Oct 9, 2009

Butter in a Jar

When kids participate in making their meals, I find they are much more interested in eating them. This certainly applies to cooking, but it equally applies to growing vegetables and fruits - and making butter.

The whole idea of making butter came up when my four year old and I read Sarah Morton's Day, a great little book about the daily like of a Puritan girl living in Plymouth Plantation. One of the photographs in this book shows a woman churning butter. Consequently, my daughter and I had a conversation about how people used to make most of their own food, including their own butter.

Then I remembered you can make butter without a butter churn. I grabbed a canning jar from the cupboard (any jar with a screw on lid will work) and some heavy cream from the fridge. I let my daughter pour the cream into the jar and put a pinch of salt in with it. (The jar shouldn't be more than 3/4 full.) Then I secured the lid and told her to shake the jar until butter formed.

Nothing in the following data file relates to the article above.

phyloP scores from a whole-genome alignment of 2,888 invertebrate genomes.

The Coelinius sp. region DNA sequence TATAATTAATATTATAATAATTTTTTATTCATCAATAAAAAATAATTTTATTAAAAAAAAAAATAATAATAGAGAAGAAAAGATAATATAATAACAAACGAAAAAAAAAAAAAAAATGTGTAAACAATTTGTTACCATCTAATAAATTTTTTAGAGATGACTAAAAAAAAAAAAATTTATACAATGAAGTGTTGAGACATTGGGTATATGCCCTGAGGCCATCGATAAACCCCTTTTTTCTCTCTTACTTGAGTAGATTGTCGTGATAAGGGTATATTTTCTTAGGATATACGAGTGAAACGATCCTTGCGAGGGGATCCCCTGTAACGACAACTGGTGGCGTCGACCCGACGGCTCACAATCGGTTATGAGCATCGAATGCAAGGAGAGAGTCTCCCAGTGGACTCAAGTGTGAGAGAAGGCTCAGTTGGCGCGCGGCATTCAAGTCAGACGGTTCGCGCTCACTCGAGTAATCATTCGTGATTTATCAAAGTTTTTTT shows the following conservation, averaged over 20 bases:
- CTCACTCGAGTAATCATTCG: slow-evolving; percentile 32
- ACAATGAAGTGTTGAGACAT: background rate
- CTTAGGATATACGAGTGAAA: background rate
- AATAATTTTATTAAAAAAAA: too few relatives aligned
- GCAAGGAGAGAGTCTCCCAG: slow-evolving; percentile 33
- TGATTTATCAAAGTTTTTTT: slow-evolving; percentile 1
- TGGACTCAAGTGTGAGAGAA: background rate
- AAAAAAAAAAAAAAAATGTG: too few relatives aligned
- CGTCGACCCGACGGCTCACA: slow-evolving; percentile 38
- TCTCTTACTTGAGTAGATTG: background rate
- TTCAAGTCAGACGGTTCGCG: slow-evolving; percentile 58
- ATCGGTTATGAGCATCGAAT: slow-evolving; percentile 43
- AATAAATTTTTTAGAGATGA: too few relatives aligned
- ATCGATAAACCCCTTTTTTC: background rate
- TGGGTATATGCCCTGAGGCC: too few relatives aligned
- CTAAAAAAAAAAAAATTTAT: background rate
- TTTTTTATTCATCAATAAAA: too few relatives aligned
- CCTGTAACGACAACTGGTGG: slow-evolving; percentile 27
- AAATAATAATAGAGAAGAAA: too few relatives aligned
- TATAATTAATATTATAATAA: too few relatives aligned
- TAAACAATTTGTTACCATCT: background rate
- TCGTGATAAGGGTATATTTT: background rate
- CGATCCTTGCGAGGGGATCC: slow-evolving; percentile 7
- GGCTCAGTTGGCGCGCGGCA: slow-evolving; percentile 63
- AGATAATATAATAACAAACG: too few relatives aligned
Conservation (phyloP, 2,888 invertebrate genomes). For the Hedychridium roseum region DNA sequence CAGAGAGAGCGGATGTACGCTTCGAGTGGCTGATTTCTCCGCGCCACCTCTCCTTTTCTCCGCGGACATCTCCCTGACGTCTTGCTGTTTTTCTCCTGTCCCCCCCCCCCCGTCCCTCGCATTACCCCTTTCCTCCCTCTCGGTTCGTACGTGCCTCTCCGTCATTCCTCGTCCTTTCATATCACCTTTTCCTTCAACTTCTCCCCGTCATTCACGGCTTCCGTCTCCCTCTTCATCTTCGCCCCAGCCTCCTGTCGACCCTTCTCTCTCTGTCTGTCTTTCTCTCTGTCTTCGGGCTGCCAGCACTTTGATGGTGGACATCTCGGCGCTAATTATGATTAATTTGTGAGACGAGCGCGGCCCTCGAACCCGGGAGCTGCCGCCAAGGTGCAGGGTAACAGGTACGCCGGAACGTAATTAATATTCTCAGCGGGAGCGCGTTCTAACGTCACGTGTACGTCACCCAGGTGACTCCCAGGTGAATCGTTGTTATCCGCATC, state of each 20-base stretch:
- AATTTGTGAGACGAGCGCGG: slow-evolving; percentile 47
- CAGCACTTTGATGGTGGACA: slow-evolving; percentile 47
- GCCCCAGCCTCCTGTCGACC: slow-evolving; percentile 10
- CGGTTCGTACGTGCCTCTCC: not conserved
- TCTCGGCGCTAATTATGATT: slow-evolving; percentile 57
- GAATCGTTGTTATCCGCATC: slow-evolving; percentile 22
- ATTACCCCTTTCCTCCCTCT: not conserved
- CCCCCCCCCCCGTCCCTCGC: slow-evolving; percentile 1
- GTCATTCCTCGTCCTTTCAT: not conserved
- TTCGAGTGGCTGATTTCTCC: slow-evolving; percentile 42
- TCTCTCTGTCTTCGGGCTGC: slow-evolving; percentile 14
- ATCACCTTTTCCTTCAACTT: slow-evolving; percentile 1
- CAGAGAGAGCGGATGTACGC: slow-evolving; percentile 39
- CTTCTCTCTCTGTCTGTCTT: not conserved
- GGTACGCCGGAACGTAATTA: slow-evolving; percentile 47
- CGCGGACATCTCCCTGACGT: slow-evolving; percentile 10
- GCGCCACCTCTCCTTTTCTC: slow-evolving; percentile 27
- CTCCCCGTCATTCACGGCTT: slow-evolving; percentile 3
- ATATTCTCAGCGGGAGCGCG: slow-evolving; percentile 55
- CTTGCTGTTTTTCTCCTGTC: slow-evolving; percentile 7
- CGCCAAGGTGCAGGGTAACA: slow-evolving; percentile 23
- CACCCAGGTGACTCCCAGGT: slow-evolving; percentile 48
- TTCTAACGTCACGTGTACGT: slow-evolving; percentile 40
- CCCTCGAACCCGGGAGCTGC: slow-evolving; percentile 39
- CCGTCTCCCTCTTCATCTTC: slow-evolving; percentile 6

This project is great for when your kids have the wiggles, and if you have more than one child whose old enough to participate, all the better.

If you only want to make whipped cream, your child will need to shake just a few minutes. (And you'll want to add sugar, to taste.) If you shake longer, though, the cream separates and you can pour off the liquid (which is buttermilk) and cook with it or drink it. For every cup of cream you put in the jar, expect up to 1/2 cup of buttermilk.

If you want to explain the science, tell your child cream has globs of protein and fat. When he or she shakes the jar, the fat and protein begin sticking together. When they are completely stuck together, they are butter.


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